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In a day-long virtual meeting, a panel of experts advising the Food and Drug Administration came out in general support of efforts to develop new COVID-19 vaccines designed for diversification.
The committee was not asked to vote on a specific recommendation to the agency, but instead discussed a framework for deciding when to replace viral strains or strains used for future vaccines, including booster.
“I think we’re in an unknown area because there’s been a lot of SARS-CoV-2 that has never happened before,” said Dr. Arnold Monto, an emeritus professor at the University of Michigan and acting chairman of the committee.
The panel will probably meet again in May or June to consider more specific proposals for the reform of the Covid-19 vaccine.
The mechanism used to match the strains that carry annual flu vaccines is a model that could inform the process for COVID-19, but much is still unknown about how the coronavirus may change and the complete difference between the influenza virus and SARS-CoV-2. There are. .
Fall targets for new types of boosters
Critical consideration is whether an alternative-specific booster should be made available this fall. The emergence of the Omicron variant, and more recently a subvariate called BA.2, has sharpened the question. Vaccines now used in the United States are based on the size of the virus that spread at the beginning of the epidemic and are less effective against some subsequent strains.
“Although we have seen a big drop in the number of COVID-19 cases in the country, the virus continues to circulate and it will continue to do so and potentially create a wave of increase in the number of cases,” said Dr Peter. Marks, head of the FDA’s Center for Biological Evaluation and Research, opened the meeting. “This is of particular concern because we are going through the autumn and winter seasons.”
Marx also noted that the coronavirus would take longer to develop in the United States until the fall.
In the morning session, Israeli researchers presented information about the single booster dose of the Pfizer-BioNTech vaccine and the increased protection of the second booster against infection, which was transient and serious illness, which was chronic. The rapid spread of the Omicron variant contributes to the reduction of protection from immunization through a booster.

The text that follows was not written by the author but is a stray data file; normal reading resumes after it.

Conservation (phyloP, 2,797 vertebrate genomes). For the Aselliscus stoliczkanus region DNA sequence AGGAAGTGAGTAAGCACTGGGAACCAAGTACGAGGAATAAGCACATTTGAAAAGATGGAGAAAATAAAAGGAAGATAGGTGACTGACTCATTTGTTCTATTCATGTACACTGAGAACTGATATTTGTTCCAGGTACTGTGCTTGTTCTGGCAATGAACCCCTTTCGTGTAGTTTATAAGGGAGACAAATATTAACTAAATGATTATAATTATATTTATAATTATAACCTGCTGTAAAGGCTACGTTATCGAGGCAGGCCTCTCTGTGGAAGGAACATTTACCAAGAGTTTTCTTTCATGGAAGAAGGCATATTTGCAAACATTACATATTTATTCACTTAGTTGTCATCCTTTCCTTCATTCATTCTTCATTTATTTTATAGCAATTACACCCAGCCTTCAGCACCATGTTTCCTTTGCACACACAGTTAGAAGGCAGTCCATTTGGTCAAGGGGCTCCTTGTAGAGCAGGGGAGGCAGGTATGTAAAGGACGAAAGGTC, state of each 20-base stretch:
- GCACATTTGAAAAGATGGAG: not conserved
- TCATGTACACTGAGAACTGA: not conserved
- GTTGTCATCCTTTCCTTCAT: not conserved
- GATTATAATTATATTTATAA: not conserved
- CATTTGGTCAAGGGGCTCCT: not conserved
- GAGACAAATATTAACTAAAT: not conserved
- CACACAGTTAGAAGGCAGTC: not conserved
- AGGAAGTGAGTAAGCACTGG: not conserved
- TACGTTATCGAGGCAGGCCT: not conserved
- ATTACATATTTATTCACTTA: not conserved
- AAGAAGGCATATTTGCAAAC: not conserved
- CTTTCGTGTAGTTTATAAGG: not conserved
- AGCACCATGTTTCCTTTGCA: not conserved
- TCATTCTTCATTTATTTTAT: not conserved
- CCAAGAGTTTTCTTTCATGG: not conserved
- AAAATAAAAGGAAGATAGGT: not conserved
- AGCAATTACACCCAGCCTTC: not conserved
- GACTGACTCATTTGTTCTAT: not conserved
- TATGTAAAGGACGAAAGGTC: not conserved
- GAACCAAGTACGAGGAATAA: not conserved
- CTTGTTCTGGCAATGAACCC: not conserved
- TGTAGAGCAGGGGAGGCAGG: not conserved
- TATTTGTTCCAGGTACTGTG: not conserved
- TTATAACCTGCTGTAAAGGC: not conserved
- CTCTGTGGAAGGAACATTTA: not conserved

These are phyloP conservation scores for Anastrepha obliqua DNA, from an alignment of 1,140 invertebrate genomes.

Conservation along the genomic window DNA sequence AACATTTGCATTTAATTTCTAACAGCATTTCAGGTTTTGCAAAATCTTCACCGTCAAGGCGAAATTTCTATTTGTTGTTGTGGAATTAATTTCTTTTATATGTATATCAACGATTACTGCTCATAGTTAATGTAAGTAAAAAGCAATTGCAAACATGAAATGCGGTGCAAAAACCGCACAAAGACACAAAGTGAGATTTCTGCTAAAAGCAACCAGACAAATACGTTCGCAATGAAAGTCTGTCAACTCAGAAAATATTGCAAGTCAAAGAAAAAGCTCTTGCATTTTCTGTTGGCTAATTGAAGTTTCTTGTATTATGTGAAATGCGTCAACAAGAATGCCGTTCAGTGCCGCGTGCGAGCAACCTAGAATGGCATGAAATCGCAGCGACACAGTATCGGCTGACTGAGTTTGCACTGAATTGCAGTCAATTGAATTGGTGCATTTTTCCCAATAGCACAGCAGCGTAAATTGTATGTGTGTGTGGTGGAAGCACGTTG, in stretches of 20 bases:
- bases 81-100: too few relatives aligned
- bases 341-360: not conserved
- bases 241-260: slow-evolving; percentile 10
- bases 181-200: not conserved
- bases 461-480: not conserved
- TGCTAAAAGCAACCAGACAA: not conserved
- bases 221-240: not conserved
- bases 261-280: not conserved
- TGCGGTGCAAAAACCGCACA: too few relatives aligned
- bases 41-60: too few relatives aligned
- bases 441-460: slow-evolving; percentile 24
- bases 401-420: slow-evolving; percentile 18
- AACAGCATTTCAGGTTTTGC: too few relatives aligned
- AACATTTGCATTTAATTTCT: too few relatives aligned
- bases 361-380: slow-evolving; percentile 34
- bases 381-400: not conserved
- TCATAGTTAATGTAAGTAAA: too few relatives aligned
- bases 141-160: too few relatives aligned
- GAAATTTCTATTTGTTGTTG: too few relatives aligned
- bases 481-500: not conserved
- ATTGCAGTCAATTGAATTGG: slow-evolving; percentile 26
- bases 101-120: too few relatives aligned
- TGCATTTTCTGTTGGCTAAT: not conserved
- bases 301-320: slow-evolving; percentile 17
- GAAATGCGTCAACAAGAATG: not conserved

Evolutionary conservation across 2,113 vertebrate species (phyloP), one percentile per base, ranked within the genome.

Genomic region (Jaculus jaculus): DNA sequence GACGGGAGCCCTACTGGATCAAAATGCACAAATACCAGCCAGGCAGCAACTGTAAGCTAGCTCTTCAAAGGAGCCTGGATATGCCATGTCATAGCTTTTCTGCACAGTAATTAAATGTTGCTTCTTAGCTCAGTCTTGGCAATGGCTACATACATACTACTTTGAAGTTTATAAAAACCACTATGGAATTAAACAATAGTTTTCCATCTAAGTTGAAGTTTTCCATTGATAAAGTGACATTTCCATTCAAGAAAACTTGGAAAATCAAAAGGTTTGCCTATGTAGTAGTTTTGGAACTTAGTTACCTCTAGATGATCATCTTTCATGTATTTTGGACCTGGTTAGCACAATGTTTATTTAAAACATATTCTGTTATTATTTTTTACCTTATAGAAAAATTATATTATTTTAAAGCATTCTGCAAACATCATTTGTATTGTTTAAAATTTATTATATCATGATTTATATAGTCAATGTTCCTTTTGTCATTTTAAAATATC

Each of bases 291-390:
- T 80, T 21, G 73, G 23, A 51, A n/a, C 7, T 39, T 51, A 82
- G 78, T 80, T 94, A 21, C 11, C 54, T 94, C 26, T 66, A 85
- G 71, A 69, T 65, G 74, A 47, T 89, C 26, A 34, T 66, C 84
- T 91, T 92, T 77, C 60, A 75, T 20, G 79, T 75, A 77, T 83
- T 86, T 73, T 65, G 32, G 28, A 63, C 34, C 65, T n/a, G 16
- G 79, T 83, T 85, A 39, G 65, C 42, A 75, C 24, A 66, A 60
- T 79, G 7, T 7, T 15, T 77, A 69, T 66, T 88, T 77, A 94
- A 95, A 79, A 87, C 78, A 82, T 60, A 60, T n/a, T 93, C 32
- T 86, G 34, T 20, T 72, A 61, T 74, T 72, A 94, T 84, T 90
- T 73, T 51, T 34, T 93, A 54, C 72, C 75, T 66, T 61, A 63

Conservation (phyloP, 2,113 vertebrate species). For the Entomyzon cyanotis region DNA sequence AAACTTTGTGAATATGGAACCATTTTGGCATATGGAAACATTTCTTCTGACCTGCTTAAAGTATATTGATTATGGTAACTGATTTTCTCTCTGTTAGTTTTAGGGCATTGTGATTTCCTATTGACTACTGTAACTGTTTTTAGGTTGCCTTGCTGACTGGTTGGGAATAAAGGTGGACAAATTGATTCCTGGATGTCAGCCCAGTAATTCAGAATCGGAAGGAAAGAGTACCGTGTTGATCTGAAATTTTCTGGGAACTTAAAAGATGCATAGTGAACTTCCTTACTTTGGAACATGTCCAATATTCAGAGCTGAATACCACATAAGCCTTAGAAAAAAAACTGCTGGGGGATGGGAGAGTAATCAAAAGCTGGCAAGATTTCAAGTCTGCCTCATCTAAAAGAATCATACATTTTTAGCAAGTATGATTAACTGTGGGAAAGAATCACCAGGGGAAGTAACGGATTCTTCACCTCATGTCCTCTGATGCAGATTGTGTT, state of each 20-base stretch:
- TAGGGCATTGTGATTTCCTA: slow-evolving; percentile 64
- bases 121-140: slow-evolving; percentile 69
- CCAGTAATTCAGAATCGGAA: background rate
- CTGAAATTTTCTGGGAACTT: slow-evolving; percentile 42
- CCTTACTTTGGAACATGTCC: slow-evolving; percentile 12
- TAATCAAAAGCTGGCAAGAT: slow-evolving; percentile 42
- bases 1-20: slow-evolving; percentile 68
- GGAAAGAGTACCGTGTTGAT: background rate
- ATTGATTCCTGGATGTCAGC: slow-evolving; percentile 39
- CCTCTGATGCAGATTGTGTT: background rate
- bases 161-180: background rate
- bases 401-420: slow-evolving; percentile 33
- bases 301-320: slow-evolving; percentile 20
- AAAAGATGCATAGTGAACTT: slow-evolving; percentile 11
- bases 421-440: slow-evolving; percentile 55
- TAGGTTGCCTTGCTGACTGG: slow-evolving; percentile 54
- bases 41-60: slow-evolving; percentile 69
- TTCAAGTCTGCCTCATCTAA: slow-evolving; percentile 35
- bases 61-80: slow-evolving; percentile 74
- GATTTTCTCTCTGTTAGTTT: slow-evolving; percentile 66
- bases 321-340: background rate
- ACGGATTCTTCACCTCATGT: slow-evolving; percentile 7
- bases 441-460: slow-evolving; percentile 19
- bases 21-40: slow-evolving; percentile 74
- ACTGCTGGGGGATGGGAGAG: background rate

Israeli authorities approved a second booster in early January for those 60 years of age and older and at high risk or who work in healthcare. Israel’s experience contributed to the FDA’s decision in late March to approve a second booster dose for people 50 years of age or older, as well as for others with uncompromising immunity.
Predicting viral evolution ‘difficult’
Rapid genetic mutations in the coronavirus are driving its ability to vaccinate and prevent immunity from previous infections. Constant changes complicate decisions about which strains should be included in new vaccines.
“In general, from what we’ve seen, we should expect a lot of evolution in front of us, and we should have a way to keep up with this evolution in terms of the vaccination platform,” said Trevor Bedford, a researcher on viral evolution. Seattle’s Fred Hutchinson Cancer Center.
He said it was “quite difficult” to predict where the virus would go. The coronavirus is developing faster than the flu. Significant new strains of the coronavirus have appeared in a matter of months, instead of the years it took to make such a leap into the flu.
Based on the rate of evolution of the coronavirus so far and uncertainty about what lies ahead, Bedford estimates that a dangerous new form like Omicron may not occur in about a year and a half or more than a decade.
There is not much time to change the vaccine in time for vaccination this fall. “If you don’t go through a clinical trial in early May, I think it will be very difficult to find enough products among manufacturers to meet the demand,” said Robert Johnson, deputy assistant secretary at Federal Biomedical Advances. Research and Development Authority.
The FDA’s Marx acknowledges that there is a narrow schedule for deciding on booster makeup, but there may be “some shaky houses” that may allow fixation in May or June.
There is a lot to decide. “The second booster dose approved by the FDA was” a stopgap measure “to help protect the most vulnerable,” he said.
The goal of a reformed booster later this year, Marx said, was to “raise again to protect us from a wave that could come at a time of maximum risk.”
In his concluding remarks, Monto, chairman of the committee, said: “We would like to see an annual vaccine for influenza, but understand that the evolution of the virus will indicate how we will respond.”
Rob Stein contributed to this report.